A Palo Alto school bus parked outside of Palo Alto High School. Photo by Daniel Garepis-Holland.
A Palo Alto school bus parked outside of Palo Alto High School. Photo by Daniel Garepis-Holland.

Trouble with transit

One teacher’s efforts to get Wi-Fi on the EPA buses

December 3, 2021

Every morning, hundreds of East Palo Alto students pile on to what can be a 45-minute-long bus ride to Palo Alto Unified School District schools.

Every day, they spend up to an hour and a half unable to do work, as no free Wi-Fi is provided on the buses and many students cannot afford cellular data.

These students are part of the Voluntary Transportation Program, or the Tinsley Program, an initiative that allows minority students from the low-income Ravenswood School District to attend K-12 schools in neighboring districts, including PAUSD. 

Many Tinsley Program students take the bus to school, and bus rides for these kids can be long, uncomfortable, and Wi-Fi-less. 

Special Education Teacher Chris Geren has spent the past few years pushing to change this, claiming the lack of Internet connection is an equity issue. Geren draws inspiration from other school districts such as Sunnyside, Arizona, which uses school buses to provide free Wi-Fi to students all over the city’s most impoverished areas.

Geren has conducted research, gained support from multiple teachers, and even discussed his proposal with Principal Brent Kline. He expresses confusion as to why his efforts haven’t been met with change, especially since he’s found a program providing Wi-Fi to school buses for only $800 per bus.

“He [Kline] wants to do it, but I think there’s some sort of disconnect between the district and the sites, and there’s some sort of red tape that I don’t really understand,” Geren said.

Geren said he believes the lack of Internet on the East Palo Alto buses puts transfer students at a disadvantage.

I don’t want to cast blame on anyone, I just want our students to have Wi-Fi on the bus from EPA.”

— Special Ed Teacher Chris Geren

“The student that can walk to school in five minutes or bike in five minutes, they have a 24-hour day,” he said. “Whereas the student that needs to take the bus from EPA and is on the bus for an hour each way, they have a 22-hour day, cause they’re isolated on the bus and they’re not able to work.”

Geren has personally witnessed the problems free bus Wi-Fi could fix. He recalls that one of his East Palo Alto students missed a portion of his exam because of a late bus.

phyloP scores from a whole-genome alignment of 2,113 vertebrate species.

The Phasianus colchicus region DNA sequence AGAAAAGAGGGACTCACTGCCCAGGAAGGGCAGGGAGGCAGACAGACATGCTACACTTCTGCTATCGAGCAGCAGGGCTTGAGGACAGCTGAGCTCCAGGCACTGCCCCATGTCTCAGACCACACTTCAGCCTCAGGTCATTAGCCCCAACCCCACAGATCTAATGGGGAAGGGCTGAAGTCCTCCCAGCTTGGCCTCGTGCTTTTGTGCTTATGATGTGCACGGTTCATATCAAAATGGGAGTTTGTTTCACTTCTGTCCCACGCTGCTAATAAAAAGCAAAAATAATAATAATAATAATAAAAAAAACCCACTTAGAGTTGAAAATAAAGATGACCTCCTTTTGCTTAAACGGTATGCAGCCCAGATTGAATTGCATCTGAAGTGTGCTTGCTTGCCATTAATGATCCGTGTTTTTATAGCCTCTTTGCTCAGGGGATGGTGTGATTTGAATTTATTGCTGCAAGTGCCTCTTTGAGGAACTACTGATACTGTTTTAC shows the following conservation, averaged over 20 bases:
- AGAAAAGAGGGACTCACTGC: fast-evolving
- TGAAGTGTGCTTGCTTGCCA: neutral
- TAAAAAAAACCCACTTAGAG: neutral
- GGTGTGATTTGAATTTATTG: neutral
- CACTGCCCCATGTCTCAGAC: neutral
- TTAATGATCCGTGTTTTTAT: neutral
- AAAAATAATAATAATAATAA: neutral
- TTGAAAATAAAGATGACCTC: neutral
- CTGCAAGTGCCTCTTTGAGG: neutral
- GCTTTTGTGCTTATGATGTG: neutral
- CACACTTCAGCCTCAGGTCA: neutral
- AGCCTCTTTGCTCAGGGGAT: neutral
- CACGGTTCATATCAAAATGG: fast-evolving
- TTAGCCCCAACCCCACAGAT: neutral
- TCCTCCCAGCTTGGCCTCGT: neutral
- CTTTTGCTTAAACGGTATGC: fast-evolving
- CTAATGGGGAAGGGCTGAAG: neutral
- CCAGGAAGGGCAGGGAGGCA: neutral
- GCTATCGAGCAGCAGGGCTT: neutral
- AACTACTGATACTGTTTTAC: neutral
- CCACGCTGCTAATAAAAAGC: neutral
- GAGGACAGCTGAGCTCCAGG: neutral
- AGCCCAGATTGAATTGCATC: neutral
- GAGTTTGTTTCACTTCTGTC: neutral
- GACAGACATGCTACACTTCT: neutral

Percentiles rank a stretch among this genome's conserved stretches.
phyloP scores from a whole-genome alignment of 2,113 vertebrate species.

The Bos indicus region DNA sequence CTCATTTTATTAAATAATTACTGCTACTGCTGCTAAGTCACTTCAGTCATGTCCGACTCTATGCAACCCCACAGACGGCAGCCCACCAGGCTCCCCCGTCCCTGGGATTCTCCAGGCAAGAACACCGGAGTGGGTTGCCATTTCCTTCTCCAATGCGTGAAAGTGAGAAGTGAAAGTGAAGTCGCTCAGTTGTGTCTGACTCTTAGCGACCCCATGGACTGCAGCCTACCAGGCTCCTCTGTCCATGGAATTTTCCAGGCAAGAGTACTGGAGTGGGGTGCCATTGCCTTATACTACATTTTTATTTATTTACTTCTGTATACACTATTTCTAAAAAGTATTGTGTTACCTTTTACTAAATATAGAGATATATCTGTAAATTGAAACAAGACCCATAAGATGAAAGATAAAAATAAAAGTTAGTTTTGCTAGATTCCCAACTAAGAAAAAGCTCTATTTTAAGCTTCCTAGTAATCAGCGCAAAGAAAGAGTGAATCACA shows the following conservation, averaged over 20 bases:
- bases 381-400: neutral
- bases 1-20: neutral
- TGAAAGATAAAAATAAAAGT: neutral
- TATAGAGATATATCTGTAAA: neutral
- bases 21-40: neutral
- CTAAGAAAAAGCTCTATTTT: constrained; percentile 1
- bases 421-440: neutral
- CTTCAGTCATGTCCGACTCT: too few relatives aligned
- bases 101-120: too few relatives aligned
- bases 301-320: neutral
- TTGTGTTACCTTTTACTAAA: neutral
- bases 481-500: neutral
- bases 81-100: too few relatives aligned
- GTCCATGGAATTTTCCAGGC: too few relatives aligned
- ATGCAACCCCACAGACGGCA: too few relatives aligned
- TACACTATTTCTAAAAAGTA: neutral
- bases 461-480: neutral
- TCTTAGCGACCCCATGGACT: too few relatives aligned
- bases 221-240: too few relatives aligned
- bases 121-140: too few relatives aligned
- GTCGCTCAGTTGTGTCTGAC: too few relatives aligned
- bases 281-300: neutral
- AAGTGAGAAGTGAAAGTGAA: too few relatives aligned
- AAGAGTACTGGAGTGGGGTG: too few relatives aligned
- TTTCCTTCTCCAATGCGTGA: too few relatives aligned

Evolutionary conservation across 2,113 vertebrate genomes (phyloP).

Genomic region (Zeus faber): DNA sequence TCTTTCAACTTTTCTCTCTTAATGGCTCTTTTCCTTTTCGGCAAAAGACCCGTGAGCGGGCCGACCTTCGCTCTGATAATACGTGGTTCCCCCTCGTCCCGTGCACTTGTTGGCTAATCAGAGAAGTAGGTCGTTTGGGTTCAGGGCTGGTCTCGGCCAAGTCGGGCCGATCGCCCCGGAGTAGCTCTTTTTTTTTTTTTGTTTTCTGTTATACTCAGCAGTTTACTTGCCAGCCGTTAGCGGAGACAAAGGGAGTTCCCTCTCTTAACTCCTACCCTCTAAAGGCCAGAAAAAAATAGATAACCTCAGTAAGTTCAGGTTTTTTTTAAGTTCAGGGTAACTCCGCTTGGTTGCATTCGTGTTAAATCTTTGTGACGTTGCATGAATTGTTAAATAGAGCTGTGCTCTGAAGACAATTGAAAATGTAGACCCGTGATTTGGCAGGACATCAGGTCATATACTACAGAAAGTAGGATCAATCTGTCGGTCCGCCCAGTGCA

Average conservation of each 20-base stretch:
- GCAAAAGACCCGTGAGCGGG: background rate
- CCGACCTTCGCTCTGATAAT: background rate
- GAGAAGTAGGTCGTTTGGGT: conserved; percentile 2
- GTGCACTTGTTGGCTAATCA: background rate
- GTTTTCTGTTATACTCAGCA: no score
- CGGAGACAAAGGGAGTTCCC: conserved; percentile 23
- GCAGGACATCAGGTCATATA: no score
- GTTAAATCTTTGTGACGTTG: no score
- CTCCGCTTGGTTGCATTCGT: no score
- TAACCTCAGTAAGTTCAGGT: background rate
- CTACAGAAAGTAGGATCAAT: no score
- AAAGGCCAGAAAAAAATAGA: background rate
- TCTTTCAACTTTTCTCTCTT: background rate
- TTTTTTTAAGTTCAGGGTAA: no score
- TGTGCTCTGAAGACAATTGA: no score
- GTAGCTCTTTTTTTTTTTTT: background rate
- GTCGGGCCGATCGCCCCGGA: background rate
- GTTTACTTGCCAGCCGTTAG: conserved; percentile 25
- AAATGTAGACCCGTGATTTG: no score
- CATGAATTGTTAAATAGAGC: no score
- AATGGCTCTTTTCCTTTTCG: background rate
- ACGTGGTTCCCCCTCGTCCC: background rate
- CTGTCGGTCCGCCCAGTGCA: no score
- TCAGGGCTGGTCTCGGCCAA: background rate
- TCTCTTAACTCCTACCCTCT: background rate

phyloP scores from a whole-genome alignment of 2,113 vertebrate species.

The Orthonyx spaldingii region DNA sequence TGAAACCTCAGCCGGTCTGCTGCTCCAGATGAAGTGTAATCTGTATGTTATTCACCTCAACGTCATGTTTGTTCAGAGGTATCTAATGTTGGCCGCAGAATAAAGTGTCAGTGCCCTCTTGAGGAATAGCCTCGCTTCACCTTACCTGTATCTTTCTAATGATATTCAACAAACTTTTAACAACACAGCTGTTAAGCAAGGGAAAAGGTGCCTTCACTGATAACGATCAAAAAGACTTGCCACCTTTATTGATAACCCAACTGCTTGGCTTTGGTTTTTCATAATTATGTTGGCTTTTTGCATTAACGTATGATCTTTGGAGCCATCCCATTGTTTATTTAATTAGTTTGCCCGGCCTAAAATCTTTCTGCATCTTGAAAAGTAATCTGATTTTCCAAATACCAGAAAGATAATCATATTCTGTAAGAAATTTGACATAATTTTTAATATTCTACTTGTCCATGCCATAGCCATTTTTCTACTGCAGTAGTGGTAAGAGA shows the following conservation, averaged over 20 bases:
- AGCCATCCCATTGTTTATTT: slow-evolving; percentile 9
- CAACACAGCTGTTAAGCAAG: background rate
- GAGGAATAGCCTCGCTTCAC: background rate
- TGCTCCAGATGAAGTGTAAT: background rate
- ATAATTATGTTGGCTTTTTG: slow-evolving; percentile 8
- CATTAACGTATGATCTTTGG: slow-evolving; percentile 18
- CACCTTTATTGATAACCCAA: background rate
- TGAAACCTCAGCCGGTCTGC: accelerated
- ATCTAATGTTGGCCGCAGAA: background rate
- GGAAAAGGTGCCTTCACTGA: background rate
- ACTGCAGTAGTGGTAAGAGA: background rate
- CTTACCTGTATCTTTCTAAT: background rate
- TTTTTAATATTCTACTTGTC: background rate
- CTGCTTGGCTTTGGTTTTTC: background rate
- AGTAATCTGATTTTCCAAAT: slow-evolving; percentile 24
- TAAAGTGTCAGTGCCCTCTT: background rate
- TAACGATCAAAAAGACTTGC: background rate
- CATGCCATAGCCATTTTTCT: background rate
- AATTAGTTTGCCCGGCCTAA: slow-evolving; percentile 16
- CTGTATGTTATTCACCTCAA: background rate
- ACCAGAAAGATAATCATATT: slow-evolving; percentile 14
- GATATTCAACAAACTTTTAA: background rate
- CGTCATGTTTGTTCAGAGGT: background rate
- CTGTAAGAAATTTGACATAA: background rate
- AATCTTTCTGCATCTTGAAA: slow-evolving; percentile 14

“He could have started the test on the bus on the way here,” Geren said. “Instead … he came to school all frazzled — he knew he had biology fifth period, and he knew he had a test, and he could’ve started it.”

Voluntary Transfer Program Coordinator Miguel Fittoria has a different perspective, believing students would likely use the Internet for non-academic purposes, such as streaming movies or browsing social media. Instead, he’s focusing on shortening bus rides.

“Our focus was actually to shorten bus rides instead, because we also don’t want students early in the morning without supervision on wireless provided by us on a bus,” he said. “We don’t really want to pay that money for students to watch movies in the morning.”

Though Geren said he believes firewalls and homework trackers can prevent students from doing anything other than homework on bus Wi-Fi, Fittoria remains doubtful that those precautions would be effective.

“As much as we try, students always find a way,” he said.

Ryan Stanley, a representative of transportation connectivity provider Kajeet, disputes this claim. 

“It doesn’t matter how smart they are, how sneaky they are — no students in the past 10 years have managed to get around our firewall,” he said.

Senior Sophia Henderson goes one step further, saying she would advocate for bus Wi-Fi even if students used it for non-homework purposes.

“It might just be a good time after school or before school for students just to be in their own word and it’s that little release between after school, giving yourself a mental break,” she said. 

Hotspots are another oft-cited argument against bus WiFi.

Hotspots are essentially portable connectivity devices provided by the school for free to students in need. According to Fittoria, these hotspots replace some of the need for free bus WiFi. 

However, Geren attests that the hotspots don’t work well in certain contexts.

“As a teacher that taught through the pandemic, I found that those hotspots weren’t very effective, especially when there’s more than one in one household,” Geren said.

Though Geren still strongly believes in the cause to provide free Wi-Fi to bus riders, he notes being somewhat at a loss as to what to do. At the same time, he doesn’t want to put anyone at fault.

“I don’t want to cast blame on anyone, I just want our students to have Wi-Fi on the bus from EPA,” he said.

Although the district hasn’t implemented free Wi-Fi yet, it is taking other steps toward making the bus rides easier, and Fittoria acknowledges that the current bus rides are difficult.

“We’ll add more routes as possible to try to shorten it even more at the moment,” he said. “So we’re doing everything we can to not make it suck so much.”

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